Dawkins cuts Behe apart and throws him to the dogs

July 1, 2007 | By | 2 Replies More

This NYT article by Richard Dawkins is just too much fun to not read. And when I mentioned “dogs,” I meant it. 

If mutation, rather than selection, really limited evolutionary change [as Behe argues], this should be true for artificial no less than natural selection. Domestic breeding relies upon exactly the same pool of mutational variation as natural selection. Now, if you sought an experimental test of Behe’s theory, what would you do? You’d take a wild species, say a wolf that hunts caribou by long pursuit, and apply selection experimentally to see if you could breed, say, a dogged little wolf that chivies rabbits underground: let’s call it a Jack Russell terrier. Or how about an adorable, fluffy pet wolf called, for the sake of argument, a Pekingese? Or a heavyset, thick-coated wolf, strong enough to carry a cask of brandy, that thrives in Alpine passes and might be named after one of them, the St. Bernard? Behe has to predict that you’d wait till hell freezes over, but the necessary mutations would not be forthcoming. Your wolves would stubbornly remain unchanged. Dogs are a mathematical impossibility.

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Category: Evolution, Religion, Science

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Erich Vieth is an attorney focusing on consumer law litigation and appellate practice. He is also a working musician and a writer, having founded Dangerous Intersection in 2006. Erich lives in the Shaw Neighborhood of St. Louis, Missouri, where he lives half-time with his two extraordinary daughters.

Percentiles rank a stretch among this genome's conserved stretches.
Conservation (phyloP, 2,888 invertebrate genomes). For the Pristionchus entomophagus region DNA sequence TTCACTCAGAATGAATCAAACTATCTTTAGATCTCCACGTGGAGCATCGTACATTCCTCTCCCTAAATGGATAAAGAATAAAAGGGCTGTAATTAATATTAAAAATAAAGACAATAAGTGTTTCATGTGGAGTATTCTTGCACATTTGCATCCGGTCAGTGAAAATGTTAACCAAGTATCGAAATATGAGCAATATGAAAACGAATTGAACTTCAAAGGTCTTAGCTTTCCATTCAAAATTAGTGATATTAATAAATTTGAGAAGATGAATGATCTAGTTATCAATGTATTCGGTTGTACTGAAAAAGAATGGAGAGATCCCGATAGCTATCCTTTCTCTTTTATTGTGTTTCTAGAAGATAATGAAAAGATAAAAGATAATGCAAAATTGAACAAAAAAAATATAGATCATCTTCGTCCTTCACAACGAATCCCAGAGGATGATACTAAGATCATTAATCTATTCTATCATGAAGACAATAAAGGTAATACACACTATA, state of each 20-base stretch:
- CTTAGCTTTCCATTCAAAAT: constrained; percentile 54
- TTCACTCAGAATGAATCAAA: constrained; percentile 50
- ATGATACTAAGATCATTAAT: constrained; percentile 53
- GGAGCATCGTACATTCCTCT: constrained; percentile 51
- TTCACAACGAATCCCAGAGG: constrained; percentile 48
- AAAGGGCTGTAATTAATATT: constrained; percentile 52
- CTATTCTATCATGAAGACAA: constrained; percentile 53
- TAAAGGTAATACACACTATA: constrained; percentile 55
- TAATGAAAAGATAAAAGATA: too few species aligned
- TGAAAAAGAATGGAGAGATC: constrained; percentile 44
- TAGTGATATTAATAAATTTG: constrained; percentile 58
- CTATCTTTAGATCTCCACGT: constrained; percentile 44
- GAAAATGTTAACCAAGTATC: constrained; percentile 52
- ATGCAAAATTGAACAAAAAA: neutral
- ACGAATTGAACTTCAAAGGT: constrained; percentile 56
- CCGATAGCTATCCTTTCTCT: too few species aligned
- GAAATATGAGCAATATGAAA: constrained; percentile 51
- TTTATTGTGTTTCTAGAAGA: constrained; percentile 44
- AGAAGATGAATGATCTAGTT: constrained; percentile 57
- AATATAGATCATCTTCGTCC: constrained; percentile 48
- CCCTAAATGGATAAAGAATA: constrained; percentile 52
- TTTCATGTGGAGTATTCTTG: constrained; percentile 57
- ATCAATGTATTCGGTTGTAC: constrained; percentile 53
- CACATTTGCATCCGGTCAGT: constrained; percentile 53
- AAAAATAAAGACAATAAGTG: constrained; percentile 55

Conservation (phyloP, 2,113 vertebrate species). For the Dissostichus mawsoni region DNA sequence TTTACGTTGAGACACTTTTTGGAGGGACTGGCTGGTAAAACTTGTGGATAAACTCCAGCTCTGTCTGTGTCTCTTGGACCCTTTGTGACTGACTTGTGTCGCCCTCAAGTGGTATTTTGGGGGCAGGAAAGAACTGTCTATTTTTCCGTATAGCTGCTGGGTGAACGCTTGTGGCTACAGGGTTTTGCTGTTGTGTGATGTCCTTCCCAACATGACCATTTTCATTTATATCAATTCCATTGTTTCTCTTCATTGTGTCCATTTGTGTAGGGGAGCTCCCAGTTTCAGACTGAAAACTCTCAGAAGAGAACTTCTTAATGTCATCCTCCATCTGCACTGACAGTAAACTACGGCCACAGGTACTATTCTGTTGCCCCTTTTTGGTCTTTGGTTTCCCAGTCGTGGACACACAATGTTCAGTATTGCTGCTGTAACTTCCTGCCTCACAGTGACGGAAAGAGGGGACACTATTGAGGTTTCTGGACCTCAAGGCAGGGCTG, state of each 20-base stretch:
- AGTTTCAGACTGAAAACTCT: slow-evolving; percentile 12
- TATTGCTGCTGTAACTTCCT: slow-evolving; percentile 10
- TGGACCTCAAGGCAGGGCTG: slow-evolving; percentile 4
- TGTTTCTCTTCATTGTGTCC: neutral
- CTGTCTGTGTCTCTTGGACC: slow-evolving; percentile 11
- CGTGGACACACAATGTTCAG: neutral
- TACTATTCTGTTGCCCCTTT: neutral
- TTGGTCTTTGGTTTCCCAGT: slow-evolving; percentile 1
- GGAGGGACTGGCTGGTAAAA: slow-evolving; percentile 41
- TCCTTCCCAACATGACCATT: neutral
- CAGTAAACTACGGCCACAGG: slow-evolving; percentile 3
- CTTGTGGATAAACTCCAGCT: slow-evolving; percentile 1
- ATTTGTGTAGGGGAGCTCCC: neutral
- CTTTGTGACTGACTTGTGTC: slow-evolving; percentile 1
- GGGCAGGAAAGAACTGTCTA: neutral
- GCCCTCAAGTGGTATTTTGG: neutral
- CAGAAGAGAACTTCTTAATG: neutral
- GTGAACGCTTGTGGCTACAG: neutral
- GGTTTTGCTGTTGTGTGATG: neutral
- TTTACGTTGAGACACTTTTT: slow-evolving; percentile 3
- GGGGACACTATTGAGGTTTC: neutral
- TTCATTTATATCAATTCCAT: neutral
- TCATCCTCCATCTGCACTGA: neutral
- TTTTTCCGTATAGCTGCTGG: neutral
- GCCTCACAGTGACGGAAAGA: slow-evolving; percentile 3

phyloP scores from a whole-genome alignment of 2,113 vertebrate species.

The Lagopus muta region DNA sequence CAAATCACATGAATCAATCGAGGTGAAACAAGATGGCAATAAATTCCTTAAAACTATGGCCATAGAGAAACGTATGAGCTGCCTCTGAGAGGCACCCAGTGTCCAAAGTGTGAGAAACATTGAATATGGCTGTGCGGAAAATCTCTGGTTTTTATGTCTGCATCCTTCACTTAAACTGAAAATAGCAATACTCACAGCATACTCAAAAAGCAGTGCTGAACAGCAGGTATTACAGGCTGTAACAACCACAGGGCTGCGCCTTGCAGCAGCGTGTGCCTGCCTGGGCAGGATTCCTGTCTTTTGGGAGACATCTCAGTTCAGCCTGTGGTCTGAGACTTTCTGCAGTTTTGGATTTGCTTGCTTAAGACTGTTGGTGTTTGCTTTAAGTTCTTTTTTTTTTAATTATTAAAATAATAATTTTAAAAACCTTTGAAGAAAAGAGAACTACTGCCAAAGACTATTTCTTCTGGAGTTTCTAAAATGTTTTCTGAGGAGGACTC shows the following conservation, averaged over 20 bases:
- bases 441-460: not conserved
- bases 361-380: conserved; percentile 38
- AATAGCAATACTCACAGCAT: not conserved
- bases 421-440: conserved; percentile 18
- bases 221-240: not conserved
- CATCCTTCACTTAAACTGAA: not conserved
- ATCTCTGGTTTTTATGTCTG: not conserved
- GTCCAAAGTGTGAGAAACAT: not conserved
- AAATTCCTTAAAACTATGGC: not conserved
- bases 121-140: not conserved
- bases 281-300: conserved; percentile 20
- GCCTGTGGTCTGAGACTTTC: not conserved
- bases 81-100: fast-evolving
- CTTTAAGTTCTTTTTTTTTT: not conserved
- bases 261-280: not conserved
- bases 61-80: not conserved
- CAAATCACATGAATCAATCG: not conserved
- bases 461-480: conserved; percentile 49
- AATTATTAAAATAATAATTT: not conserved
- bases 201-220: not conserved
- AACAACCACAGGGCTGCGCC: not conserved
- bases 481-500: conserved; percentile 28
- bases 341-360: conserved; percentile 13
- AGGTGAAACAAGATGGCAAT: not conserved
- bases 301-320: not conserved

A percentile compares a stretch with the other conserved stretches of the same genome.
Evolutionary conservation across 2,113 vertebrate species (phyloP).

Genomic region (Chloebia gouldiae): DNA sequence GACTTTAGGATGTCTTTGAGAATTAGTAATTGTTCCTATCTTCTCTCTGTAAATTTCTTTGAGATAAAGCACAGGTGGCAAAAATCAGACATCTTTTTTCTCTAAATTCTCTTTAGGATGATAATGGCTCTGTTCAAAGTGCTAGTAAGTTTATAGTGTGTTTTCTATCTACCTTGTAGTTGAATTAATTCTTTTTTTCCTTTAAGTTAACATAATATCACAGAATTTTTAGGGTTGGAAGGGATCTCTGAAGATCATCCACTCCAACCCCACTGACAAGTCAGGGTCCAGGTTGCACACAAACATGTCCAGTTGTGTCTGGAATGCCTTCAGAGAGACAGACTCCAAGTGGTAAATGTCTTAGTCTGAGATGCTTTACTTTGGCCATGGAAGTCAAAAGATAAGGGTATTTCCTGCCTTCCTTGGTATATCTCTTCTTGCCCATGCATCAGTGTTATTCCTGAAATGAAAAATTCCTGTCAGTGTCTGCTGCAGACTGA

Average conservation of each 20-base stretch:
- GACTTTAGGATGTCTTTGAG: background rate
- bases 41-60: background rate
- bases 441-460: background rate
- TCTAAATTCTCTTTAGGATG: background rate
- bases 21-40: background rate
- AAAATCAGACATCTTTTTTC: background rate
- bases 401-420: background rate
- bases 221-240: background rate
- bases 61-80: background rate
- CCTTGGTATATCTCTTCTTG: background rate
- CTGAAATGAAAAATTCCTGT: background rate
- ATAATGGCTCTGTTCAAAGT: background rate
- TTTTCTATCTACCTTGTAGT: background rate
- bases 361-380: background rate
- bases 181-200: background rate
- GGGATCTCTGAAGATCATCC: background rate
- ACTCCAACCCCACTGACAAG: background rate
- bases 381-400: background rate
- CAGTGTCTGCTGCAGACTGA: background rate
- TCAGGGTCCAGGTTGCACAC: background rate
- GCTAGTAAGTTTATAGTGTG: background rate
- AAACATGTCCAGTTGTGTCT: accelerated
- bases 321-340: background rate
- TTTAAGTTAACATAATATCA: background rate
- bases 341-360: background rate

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  1. Erich Vieth says:

    For more on the timing of the evolution of dogs from wolves, here is an article by PBS: http://www.pbs.org/wgbh/evolution/library/01/5/l_

  2. grumpypilgrim says:

    I suspect Behe's reply to Dawkins would be to point out that modern dog types are the result of "intelligent design," namely, humans selectively interbreeding to create particular breeds. Thus, to a Behe-follower, evidence of dog breed "evolution" would not contradict (indeed, might support) the notion of "intelligent design."

    Trouble is, the analogy is flawed. Directed breeding by an intelligent designer in one case does not demonstrate directed breeding by an intelligent designer in another case.

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